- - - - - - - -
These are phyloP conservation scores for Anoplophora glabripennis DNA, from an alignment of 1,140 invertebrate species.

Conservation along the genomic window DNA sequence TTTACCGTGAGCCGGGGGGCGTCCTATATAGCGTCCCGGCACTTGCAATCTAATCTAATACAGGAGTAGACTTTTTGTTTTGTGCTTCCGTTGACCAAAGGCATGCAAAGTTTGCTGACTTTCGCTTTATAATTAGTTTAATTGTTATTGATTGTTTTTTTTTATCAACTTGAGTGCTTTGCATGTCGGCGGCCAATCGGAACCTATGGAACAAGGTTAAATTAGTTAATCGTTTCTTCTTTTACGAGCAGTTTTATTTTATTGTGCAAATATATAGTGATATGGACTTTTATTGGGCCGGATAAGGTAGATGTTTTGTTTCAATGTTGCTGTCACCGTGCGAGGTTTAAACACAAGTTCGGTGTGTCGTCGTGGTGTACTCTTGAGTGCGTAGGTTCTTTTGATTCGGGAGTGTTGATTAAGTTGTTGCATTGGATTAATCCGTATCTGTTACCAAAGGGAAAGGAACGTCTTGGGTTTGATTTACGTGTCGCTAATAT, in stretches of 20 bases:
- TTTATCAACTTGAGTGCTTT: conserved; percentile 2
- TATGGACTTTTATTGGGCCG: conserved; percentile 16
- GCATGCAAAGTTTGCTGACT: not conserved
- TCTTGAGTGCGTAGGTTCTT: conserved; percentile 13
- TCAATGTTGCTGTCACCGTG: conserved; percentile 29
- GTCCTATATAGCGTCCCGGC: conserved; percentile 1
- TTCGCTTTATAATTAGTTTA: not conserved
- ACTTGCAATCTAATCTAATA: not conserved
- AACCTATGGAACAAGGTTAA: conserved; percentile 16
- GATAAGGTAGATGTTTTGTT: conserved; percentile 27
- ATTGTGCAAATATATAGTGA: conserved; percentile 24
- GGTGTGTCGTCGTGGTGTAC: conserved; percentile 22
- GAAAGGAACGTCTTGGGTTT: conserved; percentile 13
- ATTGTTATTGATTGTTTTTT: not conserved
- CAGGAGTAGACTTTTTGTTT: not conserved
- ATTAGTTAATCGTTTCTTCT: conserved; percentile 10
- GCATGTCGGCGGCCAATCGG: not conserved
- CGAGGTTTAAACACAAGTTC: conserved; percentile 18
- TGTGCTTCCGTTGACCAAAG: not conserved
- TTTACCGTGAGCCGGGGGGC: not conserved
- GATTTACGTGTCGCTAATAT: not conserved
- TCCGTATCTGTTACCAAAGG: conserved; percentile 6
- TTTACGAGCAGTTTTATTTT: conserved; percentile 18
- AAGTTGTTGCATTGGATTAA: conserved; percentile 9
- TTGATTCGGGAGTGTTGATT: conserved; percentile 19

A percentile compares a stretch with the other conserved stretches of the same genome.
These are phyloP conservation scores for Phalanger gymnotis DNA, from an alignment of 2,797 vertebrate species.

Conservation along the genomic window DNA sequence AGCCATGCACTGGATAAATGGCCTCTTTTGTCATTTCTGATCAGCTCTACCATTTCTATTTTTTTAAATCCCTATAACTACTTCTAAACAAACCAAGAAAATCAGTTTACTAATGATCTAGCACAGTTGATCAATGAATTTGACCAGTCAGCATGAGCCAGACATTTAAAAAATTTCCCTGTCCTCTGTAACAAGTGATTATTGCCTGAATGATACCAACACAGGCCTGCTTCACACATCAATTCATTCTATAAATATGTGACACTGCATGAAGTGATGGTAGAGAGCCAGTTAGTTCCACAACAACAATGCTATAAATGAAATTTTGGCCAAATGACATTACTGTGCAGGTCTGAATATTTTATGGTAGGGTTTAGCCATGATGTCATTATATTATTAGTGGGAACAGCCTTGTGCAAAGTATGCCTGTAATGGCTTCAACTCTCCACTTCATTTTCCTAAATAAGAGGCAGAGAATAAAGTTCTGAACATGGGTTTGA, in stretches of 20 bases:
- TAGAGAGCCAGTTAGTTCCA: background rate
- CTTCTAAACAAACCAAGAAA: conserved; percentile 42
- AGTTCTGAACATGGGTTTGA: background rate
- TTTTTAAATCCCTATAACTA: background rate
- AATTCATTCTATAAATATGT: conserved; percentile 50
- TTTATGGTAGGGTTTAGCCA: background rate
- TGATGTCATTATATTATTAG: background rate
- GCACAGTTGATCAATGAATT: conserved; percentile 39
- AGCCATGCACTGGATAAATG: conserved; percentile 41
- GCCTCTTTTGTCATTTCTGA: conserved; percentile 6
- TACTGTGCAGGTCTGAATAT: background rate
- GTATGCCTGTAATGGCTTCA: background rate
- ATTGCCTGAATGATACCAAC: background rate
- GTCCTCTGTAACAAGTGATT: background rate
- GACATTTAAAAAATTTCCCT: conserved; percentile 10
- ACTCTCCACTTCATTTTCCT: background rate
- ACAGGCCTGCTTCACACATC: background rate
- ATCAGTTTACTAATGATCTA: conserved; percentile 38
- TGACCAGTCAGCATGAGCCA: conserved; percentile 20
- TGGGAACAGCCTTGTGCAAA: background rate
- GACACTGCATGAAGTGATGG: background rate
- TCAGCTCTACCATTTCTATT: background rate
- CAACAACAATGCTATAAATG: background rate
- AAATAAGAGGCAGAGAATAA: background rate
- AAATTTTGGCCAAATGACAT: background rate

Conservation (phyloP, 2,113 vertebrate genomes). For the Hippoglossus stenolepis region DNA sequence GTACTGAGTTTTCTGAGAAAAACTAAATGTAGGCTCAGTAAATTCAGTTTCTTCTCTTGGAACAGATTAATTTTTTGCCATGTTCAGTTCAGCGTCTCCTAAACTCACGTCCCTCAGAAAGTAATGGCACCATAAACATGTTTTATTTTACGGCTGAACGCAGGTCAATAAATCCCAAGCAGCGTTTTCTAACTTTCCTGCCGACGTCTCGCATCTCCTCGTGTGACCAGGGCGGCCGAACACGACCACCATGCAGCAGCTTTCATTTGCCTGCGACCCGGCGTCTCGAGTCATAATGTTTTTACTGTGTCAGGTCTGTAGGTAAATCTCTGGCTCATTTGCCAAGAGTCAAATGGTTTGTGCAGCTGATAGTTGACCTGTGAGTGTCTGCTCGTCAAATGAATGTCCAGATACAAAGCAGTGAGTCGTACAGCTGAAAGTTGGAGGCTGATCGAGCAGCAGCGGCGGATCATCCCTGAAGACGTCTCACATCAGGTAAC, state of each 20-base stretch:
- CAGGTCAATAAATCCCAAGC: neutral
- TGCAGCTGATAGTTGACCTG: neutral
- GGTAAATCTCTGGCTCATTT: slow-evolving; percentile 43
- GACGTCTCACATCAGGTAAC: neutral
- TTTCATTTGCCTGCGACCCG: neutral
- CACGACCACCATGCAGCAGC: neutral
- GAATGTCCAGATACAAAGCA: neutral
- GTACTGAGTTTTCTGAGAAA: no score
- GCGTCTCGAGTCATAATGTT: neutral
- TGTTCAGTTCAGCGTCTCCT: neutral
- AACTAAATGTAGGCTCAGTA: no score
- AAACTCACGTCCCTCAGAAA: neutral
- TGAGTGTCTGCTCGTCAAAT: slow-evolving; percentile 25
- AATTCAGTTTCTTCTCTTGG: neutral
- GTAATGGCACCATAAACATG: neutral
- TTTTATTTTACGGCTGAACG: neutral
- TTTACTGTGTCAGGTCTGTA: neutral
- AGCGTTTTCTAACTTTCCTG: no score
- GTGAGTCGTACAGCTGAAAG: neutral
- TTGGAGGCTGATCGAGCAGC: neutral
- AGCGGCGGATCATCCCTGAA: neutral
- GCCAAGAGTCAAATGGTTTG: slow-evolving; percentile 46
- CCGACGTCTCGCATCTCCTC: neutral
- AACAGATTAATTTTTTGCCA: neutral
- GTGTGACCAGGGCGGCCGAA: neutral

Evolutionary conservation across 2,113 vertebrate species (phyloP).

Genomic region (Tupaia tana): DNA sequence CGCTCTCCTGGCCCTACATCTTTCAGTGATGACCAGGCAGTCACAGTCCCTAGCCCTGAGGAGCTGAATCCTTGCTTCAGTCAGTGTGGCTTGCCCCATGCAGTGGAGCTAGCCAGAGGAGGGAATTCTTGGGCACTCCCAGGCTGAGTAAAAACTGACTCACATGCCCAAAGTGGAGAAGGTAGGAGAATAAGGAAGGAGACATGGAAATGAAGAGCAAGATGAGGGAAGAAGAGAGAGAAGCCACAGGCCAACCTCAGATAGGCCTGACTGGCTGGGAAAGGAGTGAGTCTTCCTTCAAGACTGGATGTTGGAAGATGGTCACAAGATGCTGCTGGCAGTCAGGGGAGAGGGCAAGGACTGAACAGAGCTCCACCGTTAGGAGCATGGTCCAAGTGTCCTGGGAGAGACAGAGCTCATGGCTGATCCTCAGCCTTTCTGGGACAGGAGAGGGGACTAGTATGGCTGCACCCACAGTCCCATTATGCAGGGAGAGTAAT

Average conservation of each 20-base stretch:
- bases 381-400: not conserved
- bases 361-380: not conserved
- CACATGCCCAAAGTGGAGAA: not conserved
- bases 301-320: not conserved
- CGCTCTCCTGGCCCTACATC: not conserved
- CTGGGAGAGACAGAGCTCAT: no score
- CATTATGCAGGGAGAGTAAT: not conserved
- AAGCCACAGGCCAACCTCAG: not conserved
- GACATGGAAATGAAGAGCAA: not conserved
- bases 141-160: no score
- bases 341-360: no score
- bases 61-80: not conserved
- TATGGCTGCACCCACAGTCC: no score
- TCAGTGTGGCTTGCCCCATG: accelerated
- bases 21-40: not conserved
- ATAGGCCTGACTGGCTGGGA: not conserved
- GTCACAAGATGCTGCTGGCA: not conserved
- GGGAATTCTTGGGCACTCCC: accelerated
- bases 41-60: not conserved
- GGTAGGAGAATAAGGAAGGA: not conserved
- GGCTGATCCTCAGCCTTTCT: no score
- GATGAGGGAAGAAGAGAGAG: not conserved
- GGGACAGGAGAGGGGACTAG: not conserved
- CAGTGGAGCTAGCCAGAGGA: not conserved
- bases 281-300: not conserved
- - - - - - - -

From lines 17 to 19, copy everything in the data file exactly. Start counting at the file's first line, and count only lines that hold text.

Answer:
- CAGGAGTAGACTTTTTGTTT: not conserved
- ATTAGTTAATCGTTTCTTCT: conserved; percentile 10
- GCATGTCGGCGGCCAATCGG: not conserved